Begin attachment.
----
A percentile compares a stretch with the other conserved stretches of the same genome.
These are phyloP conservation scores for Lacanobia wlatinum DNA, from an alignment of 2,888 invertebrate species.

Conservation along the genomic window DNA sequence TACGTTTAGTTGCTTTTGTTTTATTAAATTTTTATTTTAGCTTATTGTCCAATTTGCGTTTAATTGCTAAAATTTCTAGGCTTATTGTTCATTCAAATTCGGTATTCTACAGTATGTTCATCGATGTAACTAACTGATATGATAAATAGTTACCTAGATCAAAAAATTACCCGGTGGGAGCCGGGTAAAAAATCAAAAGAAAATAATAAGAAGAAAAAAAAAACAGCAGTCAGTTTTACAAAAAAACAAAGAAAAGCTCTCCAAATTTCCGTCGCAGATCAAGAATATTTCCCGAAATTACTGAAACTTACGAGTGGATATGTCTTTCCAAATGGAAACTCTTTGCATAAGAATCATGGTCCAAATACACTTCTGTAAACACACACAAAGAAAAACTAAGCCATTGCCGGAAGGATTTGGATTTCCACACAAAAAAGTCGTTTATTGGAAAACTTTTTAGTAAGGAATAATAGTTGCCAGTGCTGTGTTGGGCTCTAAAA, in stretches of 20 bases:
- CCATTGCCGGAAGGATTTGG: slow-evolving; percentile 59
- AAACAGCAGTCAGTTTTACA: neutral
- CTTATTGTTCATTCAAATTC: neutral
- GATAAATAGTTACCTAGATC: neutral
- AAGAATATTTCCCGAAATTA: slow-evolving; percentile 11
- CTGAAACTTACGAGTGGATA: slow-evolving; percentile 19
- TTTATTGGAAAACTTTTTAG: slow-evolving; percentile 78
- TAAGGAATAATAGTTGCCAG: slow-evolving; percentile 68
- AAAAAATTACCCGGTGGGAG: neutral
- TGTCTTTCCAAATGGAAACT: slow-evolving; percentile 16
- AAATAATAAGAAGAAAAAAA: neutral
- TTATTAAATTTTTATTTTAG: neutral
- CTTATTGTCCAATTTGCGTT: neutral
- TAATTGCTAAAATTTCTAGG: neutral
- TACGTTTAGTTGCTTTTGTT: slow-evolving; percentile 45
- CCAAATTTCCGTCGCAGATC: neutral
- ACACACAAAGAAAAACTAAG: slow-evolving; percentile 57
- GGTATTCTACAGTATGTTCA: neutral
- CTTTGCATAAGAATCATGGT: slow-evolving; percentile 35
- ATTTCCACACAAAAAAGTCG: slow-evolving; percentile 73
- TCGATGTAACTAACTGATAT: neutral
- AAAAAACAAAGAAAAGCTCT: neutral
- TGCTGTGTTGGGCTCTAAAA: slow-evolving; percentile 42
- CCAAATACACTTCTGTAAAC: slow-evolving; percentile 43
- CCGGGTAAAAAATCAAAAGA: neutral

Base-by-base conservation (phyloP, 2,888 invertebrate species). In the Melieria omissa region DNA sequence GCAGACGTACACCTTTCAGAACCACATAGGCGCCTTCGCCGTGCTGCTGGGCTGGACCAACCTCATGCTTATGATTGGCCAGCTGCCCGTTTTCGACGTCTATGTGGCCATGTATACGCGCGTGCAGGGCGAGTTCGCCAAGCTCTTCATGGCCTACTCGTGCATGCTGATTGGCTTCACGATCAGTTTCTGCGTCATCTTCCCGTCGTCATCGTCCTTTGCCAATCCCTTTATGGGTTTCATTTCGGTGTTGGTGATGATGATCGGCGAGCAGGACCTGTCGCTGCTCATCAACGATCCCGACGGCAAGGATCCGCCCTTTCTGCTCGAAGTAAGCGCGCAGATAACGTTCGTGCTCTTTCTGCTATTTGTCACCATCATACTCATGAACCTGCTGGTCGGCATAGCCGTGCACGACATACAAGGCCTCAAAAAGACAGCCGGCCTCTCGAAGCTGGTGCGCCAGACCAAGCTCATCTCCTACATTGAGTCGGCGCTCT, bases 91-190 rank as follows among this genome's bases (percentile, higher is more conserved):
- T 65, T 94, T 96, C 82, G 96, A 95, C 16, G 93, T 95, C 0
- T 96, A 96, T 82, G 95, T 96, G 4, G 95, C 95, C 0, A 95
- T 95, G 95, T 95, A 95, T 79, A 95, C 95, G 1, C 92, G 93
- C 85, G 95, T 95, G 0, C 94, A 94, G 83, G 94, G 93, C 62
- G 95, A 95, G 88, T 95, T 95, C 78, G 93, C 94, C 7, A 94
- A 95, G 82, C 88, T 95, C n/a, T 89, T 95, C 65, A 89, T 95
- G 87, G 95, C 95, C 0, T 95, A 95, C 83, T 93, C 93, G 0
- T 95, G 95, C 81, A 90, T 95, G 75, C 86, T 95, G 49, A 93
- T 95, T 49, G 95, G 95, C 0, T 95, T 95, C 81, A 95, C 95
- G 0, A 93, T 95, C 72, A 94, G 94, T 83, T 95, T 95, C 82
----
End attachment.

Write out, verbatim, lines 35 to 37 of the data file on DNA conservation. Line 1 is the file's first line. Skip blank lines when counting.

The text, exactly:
- A 95, G 82, C 88, T 95, C n/a, T 89, T 95, C 65, A 89, T 95
- G 87, G 95, C 95, C 0, T 95, A 95, C 83, T 93, C 93, G 0
- T 95, G 95, C 81, A 90, T 95, G 75, C 86, T 95, G 49, A 93